British Columbia moves to revamp state board system - DVM
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British Columbia moves to revamp state board system
Lengthy court battle hastens formation of new college to create 'fair, transparent process'


DVM360 MAGAZINE

BRITISH COLUMBIA, CANADA — After years of controversy and a record-length human-rights court battle, British Columbia (B.C.) officials are working to revamp their equivalent to the state board system.

Legislation was introduced in mid-April by B.C. lawmakers that would replace the British Columbia Veterinary Medical Association (BCVMA) with a new College of Veterinarians of British Columbia. The new legislation would update the Veterinarians Act for the first time since 1967 and "refocus the organization by providing it with regulatory powers similar to those of other healthcare colleges," says Patrick Vert, a spokesman for the B.C. Ministry of Agriculture and Lands.

"The focus of these changes is to ensure British Columbians continue to have confidence in their access to safe, competent and ethical animal care," adds Agriculture and Lands Minister Steve Thomson in a statement on the new legislation.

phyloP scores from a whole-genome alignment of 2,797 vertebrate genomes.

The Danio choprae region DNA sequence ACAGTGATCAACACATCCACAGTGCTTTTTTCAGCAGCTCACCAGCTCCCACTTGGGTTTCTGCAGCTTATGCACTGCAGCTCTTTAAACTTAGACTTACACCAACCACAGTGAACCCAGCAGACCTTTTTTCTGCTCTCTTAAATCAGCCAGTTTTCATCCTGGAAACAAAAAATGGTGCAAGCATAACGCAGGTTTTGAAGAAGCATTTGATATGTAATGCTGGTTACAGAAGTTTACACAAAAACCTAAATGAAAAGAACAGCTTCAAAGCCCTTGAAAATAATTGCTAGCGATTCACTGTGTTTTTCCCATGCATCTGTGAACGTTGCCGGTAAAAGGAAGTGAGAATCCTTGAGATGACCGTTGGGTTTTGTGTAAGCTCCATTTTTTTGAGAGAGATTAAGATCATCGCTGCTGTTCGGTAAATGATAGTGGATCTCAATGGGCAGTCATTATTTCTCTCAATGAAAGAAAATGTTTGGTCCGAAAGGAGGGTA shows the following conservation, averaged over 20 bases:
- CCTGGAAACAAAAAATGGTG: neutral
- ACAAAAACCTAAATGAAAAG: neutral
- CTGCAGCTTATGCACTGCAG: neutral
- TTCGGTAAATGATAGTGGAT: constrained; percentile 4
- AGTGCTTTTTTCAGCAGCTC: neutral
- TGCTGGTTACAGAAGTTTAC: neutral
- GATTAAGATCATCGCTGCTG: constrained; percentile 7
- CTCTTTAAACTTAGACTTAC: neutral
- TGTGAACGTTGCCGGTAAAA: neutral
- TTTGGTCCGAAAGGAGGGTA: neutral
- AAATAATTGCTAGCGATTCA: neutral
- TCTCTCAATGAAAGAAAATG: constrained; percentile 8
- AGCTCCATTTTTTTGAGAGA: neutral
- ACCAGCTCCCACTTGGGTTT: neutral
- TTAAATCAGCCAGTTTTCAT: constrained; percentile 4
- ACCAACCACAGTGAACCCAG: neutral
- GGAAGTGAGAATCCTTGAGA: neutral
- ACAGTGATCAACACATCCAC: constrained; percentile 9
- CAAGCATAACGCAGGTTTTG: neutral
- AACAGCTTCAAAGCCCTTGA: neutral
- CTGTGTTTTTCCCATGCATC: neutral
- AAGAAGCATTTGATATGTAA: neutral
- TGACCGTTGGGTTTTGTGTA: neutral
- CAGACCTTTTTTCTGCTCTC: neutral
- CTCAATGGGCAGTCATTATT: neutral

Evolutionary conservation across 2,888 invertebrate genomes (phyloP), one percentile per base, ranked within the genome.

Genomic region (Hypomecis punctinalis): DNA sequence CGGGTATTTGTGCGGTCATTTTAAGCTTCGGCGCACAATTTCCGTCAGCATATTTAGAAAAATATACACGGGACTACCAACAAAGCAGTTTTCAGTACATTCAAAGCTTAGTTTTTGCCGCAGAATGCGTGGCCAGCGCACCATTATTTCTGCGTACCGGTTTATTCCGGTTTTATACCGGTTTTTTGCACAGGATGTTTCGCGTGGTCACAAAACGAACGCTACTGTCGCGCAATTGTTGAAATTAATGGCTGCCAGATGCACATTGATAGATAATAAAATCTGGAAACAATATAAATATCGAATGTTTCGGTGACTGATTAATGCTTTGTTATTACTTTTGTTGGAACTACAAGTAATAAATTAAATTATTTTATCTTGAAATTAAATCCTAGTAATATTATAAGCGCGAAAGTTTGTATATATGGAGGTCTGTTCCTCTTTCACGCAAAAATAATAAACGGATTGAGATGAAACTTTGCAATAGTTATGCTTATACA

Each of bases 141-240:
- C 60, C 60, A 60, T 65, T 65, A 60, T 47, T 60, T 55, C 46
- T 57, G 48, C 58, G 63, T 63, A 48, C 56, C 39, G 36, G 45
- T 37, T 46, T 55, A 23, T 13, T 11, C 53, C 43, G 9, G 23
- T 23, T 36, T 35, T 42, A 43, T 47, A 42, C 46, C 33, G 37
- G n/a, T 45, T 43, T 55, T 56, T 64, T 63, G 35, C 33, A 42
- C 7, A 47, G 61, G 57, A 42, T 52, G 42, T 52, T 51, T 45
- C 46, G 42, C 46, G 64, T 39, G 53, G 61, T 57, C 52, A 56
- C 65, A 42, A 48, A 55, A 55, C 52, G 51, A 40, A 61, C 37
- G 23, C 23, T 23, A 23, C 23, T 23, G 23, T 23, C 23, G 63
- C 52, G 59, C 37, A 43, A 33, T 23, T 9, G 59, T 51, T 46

The changes aim to create a "fair, transparent process" for registration, complaint resolution and discipline of B.C. veterinarians. The public would gain access to information about disciplinary outcomes through an online registry, which could open the door to further regulation of technicians and alternative animal-health therapies, according to Vert.

The new governing structure was created following a month-long public consultation period that garnered feedback from more than 580 people in the veterinary profession, plus comments from a 750-person petition that cautions the B.C. government against giving the BCVMA any additional powers to govern itself without public input.

BCVMA has been plagued with questions about its complaint process and has been fighting to raise enough money to maintain its operations and court defenses. The association's biggest critics are Indo-Canadian veterinarians who, beginning in 2002, alleged discrimination against the association. Their allegations have resulted in eight years of litigation and millions spent by BCVMA.

The BCVMA office did not respond to requests for comment on the new legislation, but those fighting the BCVMA have asked the Ministry of Agriculture and Lands to make sure the new college is composed of all new staff, without employing the same leadership from the current BCVMA.

There is no set date for when the new law will be finalized or take effect.

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Source: DVM360 MAGAZINE,
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